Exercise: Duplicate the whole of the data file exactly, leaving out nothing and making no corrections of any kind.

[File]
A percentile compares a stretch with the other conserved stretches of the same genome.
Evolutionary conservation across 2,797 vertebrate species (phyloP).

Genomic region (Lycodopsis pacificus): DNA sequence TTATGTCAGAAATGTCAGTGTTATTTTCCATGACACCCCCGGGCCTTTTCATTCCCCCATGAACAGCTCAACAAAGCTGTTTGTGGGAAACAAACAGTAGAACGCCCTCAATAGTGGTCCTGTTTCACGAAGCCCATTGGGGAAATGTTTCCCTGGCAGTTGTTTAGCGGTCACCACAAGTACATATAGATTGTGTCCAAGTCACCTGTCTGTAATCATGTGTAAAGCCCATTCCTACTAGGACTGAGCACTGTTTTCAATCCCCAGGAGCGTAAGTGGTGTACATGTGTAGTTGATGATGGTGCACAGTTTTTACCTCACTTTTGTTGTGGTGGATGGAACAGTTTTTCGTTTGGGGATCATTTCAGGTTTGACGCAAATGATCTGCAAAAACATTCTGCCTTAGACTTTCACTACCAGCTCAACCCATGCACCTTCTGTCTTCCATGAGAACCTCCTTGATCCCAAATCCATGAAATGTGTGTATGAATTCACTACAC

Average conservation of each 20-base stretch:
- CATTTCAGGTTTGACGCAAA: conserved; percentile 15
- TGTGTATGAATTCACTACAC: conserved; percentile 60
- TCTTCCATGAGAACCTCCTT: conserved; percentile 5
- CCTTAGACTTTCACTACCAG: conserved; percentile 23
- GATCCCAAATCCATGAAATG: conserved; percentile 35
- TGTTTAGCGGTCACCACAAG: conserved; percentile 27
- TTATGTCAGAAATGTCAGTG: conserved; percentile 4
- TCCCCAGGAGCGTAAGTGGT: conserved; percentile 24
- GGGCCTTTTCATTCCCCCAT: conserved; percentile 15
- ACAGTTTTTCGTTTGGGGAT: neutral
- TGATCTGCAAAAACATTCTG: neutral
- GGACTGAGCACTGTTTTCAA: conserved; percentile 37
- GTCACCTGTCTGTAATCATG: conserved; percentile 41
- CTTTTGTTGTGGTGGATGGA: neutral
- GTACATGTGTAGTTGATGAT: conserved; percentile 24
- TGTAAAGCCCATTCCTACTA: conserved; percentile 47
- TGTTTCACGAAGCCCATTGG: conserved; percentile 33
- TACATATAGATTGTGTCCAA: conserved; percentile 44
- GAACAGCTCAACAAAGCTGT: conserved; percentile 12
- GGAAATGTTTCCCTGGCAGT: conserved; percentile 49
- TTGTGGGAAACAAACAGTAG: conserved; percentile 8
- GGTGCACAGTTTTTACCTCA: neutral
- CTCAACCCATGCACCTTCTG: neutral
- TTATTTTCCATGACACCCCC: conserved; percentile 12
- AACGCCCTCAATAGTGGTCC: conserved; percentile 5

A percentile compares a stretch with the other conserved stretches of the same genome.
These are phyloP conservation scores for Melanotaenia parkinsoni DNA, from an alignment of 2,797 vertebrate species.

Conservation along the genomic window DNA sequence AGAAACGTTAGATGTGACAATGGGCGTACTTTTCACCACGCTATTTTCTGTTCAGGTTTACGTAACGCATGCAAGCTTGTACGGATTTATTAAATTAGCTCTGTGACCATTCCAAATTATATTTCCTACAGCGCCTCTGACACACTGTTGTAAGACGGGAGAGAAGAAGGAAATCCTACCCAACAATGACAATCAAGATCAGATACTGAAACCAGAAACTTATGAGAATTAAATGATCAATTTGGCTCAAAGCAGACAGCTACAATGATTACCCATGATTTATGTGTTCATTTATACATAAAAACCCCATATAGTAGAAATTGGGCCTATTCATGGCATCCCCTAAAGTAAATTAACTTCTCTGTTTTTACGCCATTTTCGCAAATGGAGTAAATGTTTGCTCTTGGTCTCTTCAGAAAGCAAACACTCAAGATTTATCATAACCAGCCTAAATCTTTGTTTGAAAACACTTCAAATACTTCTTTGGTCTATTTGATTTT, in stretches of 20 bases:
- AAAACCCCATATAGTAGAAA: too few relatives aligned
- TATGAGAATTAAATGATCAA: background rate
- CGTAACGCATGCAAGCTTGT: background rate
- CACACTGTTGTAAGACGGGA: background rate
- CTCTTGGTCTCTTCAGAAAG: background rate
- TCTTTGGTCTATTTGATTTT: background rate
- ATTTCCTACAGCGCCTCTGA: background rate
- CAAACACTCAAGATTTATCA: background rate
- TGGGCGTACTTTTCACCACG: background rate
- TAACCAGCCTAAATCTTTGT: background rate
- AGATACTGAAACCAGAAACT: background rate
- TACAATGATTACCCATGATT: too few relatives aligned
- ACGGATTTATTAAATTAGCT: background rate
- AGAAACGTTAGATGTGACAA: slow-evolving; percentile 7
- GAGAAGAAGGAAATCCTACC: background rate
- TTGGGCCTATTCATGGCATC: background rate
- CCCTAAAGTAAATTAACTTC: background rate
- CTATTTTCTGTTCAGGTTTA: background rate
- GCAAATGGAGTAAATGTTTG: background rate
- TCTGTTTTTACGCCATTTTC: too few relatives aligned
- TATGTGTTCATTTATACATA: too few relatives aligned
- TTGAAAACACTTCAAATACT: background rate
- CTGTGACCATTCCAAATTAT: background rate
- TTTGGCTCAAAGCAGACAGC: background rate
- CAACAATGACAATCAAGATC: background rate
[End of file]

A percentile compares a stretch with the other conserved stretches of the same genome.
Evolutionary conservation across 2,797 vertebrate species (phyloP).

Genomic region (Lycodopsis pacificus): DNA sequence TTATGTCAGAAATGTCAGTGTTATTTTCCATGACACCCCCGGGCCTTTTCATTCCCCCATGAACAGCTCAACAAAGCTGTTTGTGGGAAACAAACAGTAGAACGCCCTCAATAGTGGTCCTGTTTCACGAAGCCCATTGGGGAAATGTTTCCCTGGCAGTTGTTTAGCGGTCACCACAAGTACATATAGATTGTGTCCAAGTCACCTGTCTGTAATCATGTGTAAAGCCCATTCCTACTAGGACTGAGCACTGTTTTCAATCCCCAGGAGCGTAAGTGGTGTACATGTGTAGTTGATGATGGTGCACAGTTTTTACCTCACTTTTGTTGTGGTGGATGGAACAGTTTTTCGTTTGGGGATCATTTCAGGTTTGACGCAAATGATCTGCAAAAACATTCTGCCTTAGACTTTCACTACCAGCTCAACCCATGCACCTTCTGTCTTCCATGAGAACCTCCTTGATCCCAAATCCATGAAATGTGTGTATGAATTCACTACAC

Average conservation of each 20-base stretch:
- CATTTCAGGTTTGACGCAAA: conserved; percentile 15
- TGTGTATGAATTCACTACAC: conserved; percentile 60
- TCTTCCATGAGAACCTCCTT: conserved; percentile 5
- CCTTAGACTTTCACTACCAG: conserved; percentile 23
- GATCCCAAATCCATGAAATG: conserved; percentile 35
- TGTTTAGCGGTCACCACAAG: conserved; percentile 27
- TTATGTCAGAAATGTCAGTG: conserved; percentile 4
- TCCCCAGGAGCGTAAGTGGT: conserved; percentile 24
- GGGCCTTTTCATTCCCCCAT: conserved; percentile 15
- ACAGTTTTTCGTTTGGGGAT: neutral
- TGATCTGCAAAAACATTCTG: neutral
- GGACTGAGCACTGTTTTCAA: conserved; percentile 37
- GTCACCTGTCTGTAATCATG: conserved; percentile 41
- CTTTTGTTGTGGTGGATGGA: neutral
- GTACATGTGTAGTTGATGAT: conserved; percentile 24
- TGTAAAGCCCATTCCTACTA: conserved; percentile 47
- TGTTTCACGAAGCCCATTGG: conserved; percentile 33
- TACATATAGATTGTGTCCAA: conserved; percentile 44
- GAACAGCTCAACAAAGCTGT: conserved; percentile 12
- GGAAATGTTTCCCTGGCAGT: conserved; percentile 49
- TTGTGGGAAACAAACAGTAG: conserved; percentile 8
- GGTGCACAGTTTTTACCTCA: neutral
- CTCAACCCATGCACCTTCTG: neutral
- TTATTTTCCATGACACCCCC: conserved; percentile 12
- AACGCCCTCAATAGTGGTCC: conserved; percentile 5

A percentile compares a stretch with the other conserved stretches of the same genome.
These are phyloP conservation scores for Melanotaenia parkinsoni DNA, from an alignment of 2,797 vertebrate species.

Conservation along the genomic window DNA sequence AGAAACGTTAGATGTGACAATGGGCGTACTTTTCACCACGCTATTTTCTGTTCAGGTTTACGTAACGCATGCAAGCTTGTACGGATTTATTAAATTAGCTCTGTGACCATTCCAAATTATATTTCCTACAGCGCCTCTGACACACTGTTGTAAGACGGGAGAGAAGAAGGAAATCCTACCCAACAATGACAATCAAGATCAGATACTGAAACCAGAAACTTATGAGAATTAAATGATCAATTTGGCTCAAAGCAGACAGCTACAATGATTACCCATGATTTATGTGTTCATTTATACATAAAAACCCCATATAGTAGAAATTGGGCCTATTCATGGCATCCCCTAAAGTAAATTAACTTCTCTGTTTTTACGCCATTTTCGCAAATGGAGTAAATGTTTGCTCTTGGTCTCTTCAGAAAGCAAACACTCAAGATTTATCATAACCAGCCTAAATCTTTGTTTGAAAACACTTCAAATACTTCTTTGGTCTATTTGATTTT, in stretches of 20 bases:
- AAAACCCCATATAGTAGAAA: too few relatives aligned
- TATGAGAATTAAATGATCAA: background rate
- CGTAACGCATGCAAGCTTGT: background rate
- CACACTGTTGTAAGACGGGA: background rate
- CTCTTGGTCTCTTCAGAAAG: background rate
- TCTTTGGTCTATTTGATTTT: background rate
- ATTTCCTACAGCGCCTCTGA: background rate
- CAAACACTCAAGATTTATCA: background rate
- TGGGCGTACTTTTCACCACG: background rate
- TAACCAGCCTAAATCTTTGT: background rate
- AGATACTGAAACCAGAAACT: background rate
- TACAATGATTACCCATGATT: too few relatives aligned
- ACGGATTTATTAAATTAGCT: background rate
- AGAAACGTTAGATGTGACAA: slow-evolving; percentile 7
- GAGAAGAAGGAAATCCTACC: background rate
- TTGGGCCTATTCATGGCATC: background rate
- CCCTAAAGTAAATTAACTTC: background rate
- CTATTTTCTGTTCAGGTTTA: background rate
- GCAAATGGAGTAAATGTTTG: background rate
- TCTGTTTTTACGCCATTTTC: too few relatives aligned
- TATGTGTTCATTTATACATA: too few relatives aligned
- TTGAAAACACTTCAAATACT: background rate
- CTGTGACCATTCCAAATTAT: background rate
- TTTGGCTCAAAGCAGACAGC: background rate
- CAACAATGACAATCAAGATC: background rate